MAY 6, 2006, New York City
Photo by Robert Altman © 2006
On May Day 1971, in Washington DC during the May Day antiwar demonstrations that brought hundreds of thousands of activists to shut down the city, Stew Albert and Judy Gumbo stood on the steps of the U.S. capitol. The capitol building had been bombed just two months before by Weather Underground, after the U.S. invasion of Laos.
With painted faces, they famously proclaimed merrily, forcefully, and courageously, “We didn’t do it but we dug it!”
And despite threats of indictments and of actual grand jury subpoenas, of being followed and tapped and spied upon, Stew and Judy’s car had the license plate acronym: CAPBOM.
Here as always, Stew’s message was the politics of solidarity. He almost invented the art.
For Stew, for Judy, and for their adored daughter Jessica, the notion of principled solidarity was always horizontal, never vertical. It was always generous, “a kind spirit,” as Stew would say.
It was embracing large, genuinely enjoyed, an intrinsic part of liberation.
For example, Stew never lost a friend. He never let go of a friend. Eldridge Cleaver, Tim Leary, Huey Newton, Bobby Seale, Jerry Rubin — Stew kept the thread of bubbling conversation, the active and engaged friendships. He called it universal family.
Stew was a humanizer. Not a womanizer, a humanizer. He made those around him more human and more humane, he insisted on recognizing the others’ humanity.
What Stew lived is what Franz Fanon called “the battle for reciprocal recognition.” It is the core of revolutionary politics. It assumes the oneness of humanity.
For example, the Zapatistas say to Norte Americanos:
If you come to Chiapas to help us, go back home
If you come to join us, stay.
The politics of solidarity, of reciprocal recognition, is Rachel Corrie.
It is The Sixties Papers, which Stew and Judy edited and promoted as a resource of the words of activists themselves, at the time, not whitewashed or re-remembered. It is much like Hal Jacobs‘ book on Weather. Not with the edges sanded off.
The blond boy from Brooklyn led defiant campaigns of non-cooperation, soliloquies against the war, blocking troop trains with the Vietnam Day Committee, where he learned his love of the mass movement.
Stew was smart and thoughtful and deeply well read as well as deeply red.
He speaks truth to power. His actions mocked the fact free zoneof Nixon and the powerful, much like Stephen Colbert‘s no fact zone of today’s Bush regime: “I give people the truth, unfiltered by rational argument.”
Stew led the humor patrol, the parade of clowns, the insistence on the ridiculous, and on ridicule, the pranksters with Imagination and Irony. It was a marriage of surrealism & radical politics.
The yippies and Weather Underground were kissing cousins, sharing a confrontational energy and a fondness for guerilla agit prop. Devoted to disturbing, disrupting, defying the taken-for-granted.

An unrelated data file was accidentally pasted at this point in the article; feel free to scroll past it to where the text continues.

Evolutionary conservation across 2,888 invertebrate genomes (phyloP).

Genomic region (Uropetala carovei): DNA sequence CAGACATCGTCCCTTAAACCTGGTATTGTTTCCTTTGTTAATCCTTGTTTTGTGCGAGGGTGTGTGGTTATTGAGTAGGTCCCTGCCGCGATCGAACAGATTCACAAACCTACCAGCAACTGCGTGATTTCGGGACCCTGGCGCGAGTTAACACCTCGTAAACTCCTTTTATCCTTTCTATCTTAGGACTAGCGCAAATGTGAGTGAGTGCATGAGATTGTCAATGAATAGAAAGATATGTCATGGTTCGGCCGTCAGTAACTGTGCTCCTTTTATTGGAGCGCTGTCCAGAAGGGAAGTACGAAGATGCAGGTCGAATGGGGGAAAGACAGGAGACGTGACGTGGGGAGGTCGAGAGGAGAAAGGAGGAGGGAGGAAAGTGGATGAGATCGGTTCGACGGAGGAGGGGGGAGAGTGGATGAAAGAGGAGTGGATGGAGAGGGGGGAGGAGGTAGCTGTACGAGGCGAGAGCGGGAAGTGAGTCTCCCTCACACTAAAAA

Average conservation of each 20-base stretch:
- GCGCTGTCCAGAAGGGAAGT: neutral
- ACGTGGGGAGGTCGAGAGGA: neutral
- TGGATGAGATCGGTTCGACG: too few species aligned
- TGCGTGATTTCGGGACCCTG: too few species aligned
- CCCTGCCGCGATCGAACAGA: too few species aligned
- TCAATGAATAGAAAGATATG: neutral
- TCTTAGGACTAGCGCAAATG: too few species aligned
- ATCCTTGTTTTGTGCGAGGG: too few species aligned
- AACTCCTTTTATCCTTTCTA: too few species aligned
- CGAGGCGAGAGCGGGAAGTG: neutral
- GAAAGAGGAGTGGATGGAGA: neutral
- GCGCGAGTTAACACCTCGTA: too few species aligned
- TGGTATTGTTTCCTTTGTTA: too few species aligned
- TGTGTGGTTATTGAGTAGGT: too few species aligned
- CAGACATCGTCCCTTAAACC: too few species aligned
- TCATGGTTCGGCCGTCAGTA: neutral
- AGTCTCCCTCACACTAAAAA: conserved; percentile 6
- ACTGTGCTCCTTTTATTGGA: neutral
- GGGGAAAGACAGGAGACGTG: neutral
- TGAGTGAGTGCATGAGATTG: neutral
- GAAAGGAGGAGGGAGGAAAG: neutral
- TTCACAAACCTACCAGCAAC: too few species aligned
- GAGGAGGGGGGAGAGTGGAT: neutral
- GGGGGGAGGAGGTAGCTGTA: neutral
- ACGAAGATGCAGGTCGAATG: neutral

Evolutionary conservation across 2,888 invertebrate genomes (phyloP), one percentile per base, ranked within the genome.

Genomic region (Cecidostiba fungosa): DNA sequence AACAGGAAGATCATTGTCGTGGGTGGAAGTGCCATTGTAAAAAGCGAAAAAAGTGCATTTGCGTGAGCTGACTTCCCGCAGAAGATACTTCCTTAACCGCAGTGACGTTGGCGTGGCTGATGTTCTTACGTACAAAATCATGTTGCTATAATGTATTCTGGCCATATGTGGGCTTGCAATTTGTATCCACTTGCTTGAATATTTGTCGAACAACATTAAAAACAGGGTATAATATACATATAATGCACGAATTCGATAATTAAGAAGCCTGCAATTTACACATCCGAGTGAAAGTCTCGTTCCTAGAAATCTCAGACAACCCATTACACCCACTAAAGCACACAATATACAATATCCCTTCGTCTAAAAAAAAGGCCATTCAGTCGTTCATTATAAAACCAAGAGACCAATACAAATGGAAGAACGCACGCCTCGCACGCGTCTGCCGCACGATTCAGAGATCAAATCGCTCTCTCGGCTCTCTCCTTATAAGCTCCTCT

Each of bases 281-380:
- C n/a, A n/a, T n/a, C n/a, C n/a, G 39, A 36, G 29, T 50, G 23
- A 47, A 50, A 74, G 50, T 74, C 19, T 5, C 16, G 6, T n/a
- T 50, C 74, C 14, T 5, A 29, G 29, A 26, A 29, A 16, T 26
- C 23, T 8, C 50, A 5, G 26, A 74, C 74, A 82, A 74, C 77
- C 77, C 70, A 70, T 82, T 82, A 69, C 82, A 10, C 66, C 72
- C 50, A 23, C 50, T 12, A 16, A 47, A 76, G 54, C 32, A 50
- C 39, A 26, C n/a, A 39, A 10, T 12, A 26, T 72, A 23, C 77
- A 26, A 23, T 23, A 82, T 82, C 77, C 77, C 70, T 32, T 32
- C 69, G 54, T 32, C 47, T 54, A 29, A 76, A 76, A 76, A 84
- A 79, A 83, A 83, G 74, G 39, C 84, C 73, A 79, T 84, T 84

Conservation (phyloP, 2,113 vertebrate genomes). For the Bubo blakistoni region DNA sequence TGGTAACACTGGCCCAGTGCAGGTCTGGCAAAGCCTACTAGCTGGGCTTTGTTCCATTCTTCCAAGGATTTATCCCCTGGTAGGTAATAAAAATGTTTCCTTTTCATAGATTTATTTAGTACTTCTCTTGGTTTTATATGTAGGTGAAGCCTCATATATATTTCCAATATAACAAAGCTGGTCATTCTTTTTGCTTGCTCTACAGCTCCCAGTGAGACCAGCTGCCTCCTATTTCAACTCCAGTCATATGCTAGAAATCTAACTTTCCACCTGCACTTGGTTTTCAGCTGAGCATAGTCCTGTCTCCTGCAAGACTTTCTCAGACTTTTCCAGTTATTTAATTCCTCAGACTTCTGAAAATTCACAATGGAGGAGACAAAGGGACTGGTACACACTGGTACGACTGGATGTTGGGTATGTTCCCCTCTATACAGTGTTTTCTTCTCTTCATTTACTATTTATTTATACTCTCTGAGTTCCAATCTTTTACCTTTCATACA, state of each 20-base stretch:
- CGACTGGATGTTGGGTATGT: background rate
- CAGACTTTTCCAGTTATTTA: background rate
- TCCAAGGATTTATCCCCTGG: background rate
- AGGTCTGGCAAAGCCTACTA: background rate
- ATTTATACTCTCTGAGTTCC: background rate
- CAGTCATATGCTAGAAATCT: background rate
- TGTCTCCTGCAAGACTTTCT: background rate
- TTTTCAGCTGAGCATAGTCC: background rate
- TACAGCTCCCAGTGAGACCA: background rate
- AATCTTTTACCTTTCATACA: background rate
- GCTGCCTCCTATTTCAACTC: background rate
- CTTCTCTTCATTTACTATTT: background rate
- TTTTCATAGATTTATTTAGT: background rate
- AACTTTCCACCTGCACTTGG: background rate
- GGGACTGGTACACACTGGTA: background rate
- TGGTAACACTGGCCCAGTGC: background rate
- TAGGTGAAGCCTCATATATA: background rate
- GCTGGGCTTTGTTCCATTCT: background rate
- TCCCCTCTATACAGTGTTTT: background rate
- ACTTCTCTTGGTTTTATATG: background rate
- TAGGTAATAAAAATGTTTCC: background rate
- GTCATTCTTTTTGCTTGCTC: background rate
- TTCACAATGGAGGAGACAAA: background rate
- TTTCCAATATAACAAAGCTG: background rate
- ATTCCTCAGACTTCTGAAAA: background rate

But they were funnier. And more fun.
They also had brains.
The newly revived SDS today has a virtual national office, but the youth international party was an imaginary organization. They provided the leadership of inspiration, not bureaucracy.
Stew and Judy are celebratory existential politics, radical & original. They exemplified imagination. And if you cannot imagine it to be other, there is no revolution possible.
They specialized in participatory mystique, andmyth, unified by risk, drama, and zest.
Stew’s pranks included: throwing money down into the Stock Exchange, running Pigasus for President, levitating the Pentagon, running for Sheriff of Alameda County as did Brian Flanagan in Chicago, and staging the Chicago 7 Conspiracy Trial.
He re-invented the media underground, and used it to promote solidarity, and (another Stew special) Soulful socialism.
He is the godfather to the World Social Forum, to Seattle and Tiananmen, to anarchists, and anti-military recruiters and sweatshop activists, and Cindy Sheehan and Camp Casey creators, and the massive immigrants’ rights demonstrators. Stew is uncle to the yippie artists in Palestine who painted a woman on the Israeli wall at the overcrowded checkpoint near Ramallah at Qualandiya, a larger-than-life girl holding balloons above her head and rising up the wall, levitating, transcending the wall and the sorrows it represents. . . .
Like Walt Whitman who wrote, “I sound my barbaric yawp over the roofs of the world. . . ,” Stew was singing radical thoughts over the rooftops, embracing the world. Like Whitman, Stew was large . . . he relished, and he genuinely enjoyed.
Bernardine Dohrn, activist, academic, and child advocate, is director of the Children and Family Justice Center and clinical associate professor of law in Chicago.